But anonymity gives courage.  Thus, this comment on a YouTube video of mine this morning.  The subject, a singer I respect greatly, someone with classical training and jazz experience, accompanied by a pianist: “Listening to that whiney voice instead of the sense of the song…horrible nonsense..he’s good but who can tell w that phony warbling…yikes”

That approach and that language seems abusive.  I imagine that few artists read the YouTube comments, but why should someone doing their best be skewered by a nameless “reviewer”?  Would the commenter have the courage to go up to an artist in a club and say, “Your whiney voice is horrible nonsense and phony warbling?”  I would guess not, for fear of getting whacked with an RCA ribbon mike.  And stand.  And I would dearly like to be on the jury to vote for the musician’s acquittal and then award damages in a lawsuit.

I wonder if there is some motivation I am overlooking.  Does it make the commenter feel superior?  “I am an experienced music critic, and everyone is entitled to my opinion, as a public service?  Or does it come out of a silent insecurity?  “X makes CDs and is famous.  Why doesn’t anyone want to give me a gig like that?  I hate X!”

What I suspect, and hope I am wrong, is that it is yet another manifestation of general pervasive mean-spiritedness, that there are hate-filled people in the world who have not got enough to occupy themselves, so they rack up disapproval right and left.  That makes me sad.  Someone once said, “If you’re not being loving, why are you taking up space on the planet?”  True enough.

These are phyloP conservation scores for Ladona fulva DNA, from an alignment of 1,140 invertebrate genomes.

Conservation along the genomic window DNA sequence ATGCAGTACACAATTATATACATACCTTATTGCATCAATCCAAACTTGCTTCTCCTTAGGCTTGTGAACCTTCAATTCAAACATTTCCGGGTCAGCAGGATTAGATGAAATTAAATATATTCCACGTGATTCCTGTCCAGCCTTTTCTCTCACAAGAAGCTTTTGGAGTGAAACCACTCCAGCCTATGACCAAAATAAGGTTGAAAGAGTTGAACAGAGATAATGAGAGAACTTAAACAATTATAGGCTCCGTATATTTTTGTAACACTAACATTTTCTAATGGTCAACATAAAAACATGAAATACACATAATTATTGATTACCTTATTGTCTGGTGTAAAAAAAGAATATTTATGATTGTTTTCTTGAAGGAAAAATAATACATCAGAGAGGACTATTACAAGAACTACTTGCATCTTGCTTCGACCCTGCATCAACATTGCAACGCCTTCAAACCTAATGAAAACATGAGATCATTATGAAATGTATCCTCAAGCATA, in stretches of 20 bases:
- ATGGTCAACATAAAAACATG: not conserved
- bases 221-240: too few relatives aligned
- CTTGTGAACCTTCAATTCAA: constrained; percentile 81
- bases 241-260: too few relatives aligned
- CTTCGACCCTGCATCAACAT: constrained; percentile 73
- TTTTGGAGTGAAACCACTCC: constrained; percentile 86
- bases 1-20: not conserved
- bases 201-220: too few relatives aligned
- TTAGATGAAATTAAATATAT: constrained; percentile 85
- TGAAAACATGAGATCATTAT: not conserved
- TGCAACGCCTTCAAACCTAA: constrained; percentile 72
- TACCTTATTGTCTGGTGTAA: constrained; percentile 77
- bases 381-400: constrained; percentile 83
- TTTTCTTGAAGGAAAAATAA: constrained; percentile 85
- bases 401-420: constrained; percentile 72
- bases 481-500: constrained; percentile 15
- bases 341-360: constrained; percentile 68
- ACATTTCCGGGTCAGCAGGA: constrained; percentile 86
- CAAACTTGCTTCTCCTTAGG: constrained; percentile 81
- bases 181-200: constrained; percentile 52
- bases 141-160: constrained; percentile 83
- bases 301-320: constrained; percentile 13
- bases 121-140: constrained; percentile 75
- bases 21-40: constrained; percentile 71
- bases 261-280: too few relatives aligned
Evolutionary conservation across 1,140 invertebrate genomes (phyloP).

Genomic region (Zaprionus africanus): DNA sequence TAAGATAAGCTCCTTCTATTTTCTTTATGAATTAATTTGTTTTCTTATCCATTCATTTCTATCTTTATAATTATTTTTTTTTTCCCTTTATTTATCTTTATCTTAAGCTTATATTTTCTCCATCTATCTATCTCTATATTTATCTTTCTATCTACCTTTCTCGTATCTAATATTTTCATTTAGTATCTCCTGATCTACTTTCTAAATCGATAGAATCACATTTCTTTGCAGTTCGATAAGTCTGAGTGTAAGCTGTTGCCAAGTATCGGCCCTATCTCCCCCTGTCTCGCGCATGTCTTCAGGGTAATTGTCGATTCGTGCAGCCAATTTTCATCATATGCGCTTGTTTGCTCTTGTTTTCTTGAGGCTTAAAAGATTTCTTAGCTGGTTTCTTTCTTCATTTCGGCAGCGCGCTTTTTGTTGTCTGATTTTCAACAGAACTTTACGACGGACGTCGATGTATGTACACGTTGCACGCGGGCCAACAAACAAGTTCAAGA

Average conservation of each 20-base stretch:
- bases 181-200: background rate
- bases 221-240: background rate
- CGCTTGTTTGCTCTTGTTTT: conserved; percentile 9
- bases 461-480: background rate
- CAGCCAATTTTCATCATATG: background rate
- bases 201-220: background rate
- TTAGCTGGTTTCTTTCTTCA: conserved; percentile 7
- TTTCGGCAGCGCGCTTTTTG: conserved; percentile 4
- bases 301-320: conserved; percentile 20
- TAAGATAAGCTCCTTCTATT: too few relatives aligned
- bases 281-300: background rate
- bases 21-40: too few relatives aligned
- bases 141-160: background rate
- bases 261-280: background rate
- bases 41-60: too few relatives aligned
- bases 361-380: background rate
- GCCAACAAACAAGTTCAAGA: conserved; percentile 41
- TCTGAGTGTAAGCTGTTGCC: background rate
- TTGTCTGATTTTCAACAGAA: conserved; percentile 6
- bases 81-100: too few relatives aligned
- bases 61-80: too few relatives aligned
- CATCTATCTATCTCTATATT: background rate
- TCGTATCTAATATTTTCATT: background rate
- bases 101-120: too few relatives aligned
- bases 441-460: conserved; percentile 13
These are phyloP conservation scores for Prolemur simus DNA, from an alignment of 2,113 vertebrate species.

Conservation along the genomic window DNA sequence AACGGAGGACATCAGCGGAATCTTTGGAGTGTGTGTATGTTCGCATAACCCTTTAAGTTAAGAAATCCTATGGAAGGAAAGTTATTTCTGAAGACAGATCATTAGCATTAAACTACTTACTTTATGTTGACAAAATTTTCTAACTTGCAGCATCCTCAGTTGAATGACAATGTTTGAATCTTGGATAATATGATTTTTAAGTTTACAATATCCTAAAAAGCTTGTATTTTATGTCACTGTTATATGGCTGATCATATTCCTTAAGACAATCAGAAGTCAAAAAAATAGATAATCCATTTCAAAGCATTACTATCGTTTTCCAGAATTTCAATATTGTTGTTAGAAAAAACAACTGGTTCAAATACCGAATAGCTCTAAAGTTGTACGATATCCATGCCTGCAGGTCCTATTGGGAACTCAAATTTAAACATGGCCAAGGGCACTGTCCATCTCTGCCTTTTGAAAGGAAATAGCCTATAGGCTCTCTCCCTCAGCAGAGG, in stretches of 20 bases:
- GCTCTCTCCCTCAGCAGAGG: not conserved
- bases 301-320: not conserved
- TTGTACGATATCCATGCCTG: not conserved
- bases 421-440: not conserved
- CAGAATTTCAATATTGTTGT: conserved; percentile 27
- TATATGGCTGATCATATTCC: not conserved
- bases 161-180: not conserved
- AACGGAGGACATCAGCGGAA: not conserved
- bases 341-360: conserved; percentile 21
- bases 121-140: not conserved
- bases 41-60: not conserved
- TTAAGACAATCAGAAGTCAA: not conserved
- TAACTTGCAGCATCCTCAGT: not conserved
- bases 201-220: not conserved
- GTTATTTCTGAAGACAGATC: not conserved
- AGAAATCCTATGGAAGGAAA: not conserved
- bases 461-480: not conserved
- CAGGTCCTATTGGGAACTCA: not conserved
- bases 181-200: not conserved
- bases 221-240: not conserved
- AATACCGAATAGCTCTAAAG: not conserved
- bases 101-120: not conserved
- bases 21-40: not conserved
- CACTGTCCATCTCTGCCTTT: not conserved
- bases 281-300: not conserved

Something to end this sad essay on a hopeful note: music that no one can disapprove of:

May your happiness increase!

 

MEMORIZE THESE NAMES: YOUNGBLOODS WHO CREATE LYRICAL SWING PLEASURE (January 11, 2019)

I would ordinarily wait to post this but I think everyone needs to take a dip in the Lagoon of Joy.  There’s no lifeguard needed because the only danger one might encounter might be excessive grinning and head-bobbing.  The reason?

Here’s SWEETHEARTS ON PARADE, the love-child of Louis Armstrong and Carmen Lombardo (only figuratively) performed in the most delicate swinging manner by three Youngbloods: Guillermo Perata, cornet; Fernando Montardit, guitar; Ivan Chapuis, string bass.  Recorded in Buenos Aires, on January 11, 2019.  That’s 2019.  That’s RIGHT NOW.  Let that sink in, please?

I’ve had the true good fortune to meet Fernando at The Ear Inn: he makes me think of George Van Eps, while the other two brilliances summon up Ruby Braff and Milt Hinton, among others.  Gorgeous music.  It falls on the ear like loving words.  More, please?

May your happiness increase!

LET’S HEAT IT UP: COLIN HANCOCK MEETS THE CHICAGO CELLAR BOYS (San Diego Jazz Fest, Nov. 25, 2018): COLIN HANCOCK, ANDY SCHUMM, PAUL ASARO, JOHN OTTO, JOHNNY DONATOWICZ, DAVE BOCK

It’s January, and the temperatures are, shall we say, brisk.  Let’s assume your house has drafts — air pours through windows and air-conditioners — or it’s simply not that warm inside.  You could buy this to solve the problem:

or, in honor of the King of Swing, you could put on a sweater (credit to CLEO of Kildare Street, Dublin, Ireland):

 

But I have a more immediate solution, one that won’t require you to wait several days for a product to be shipped.  That is, you could invite — through cyberspace — Colin Hancock and the Chicago Cellar Boys over for a visit.  You can learn more about Colin, a tremendously gifted multi-instrumentalist, arranger, vocalist, bandleader, and scholar here, or on this blog here.  Colin was at the 39th San Diego Jazz Fest this past November with the Original Cornell Syncopators, and you will see some videos from their performances shortly.  But the Chicago Cellar Boys were also there — Andy Schumm, cornet, clarinet, saxophone; John Otto, reeds; Paul Asaro, piano, vocal; Johnny Donatowicz, guitar, banjo; Dave Bock, tuba.  Learn more about them here or on the blog here also.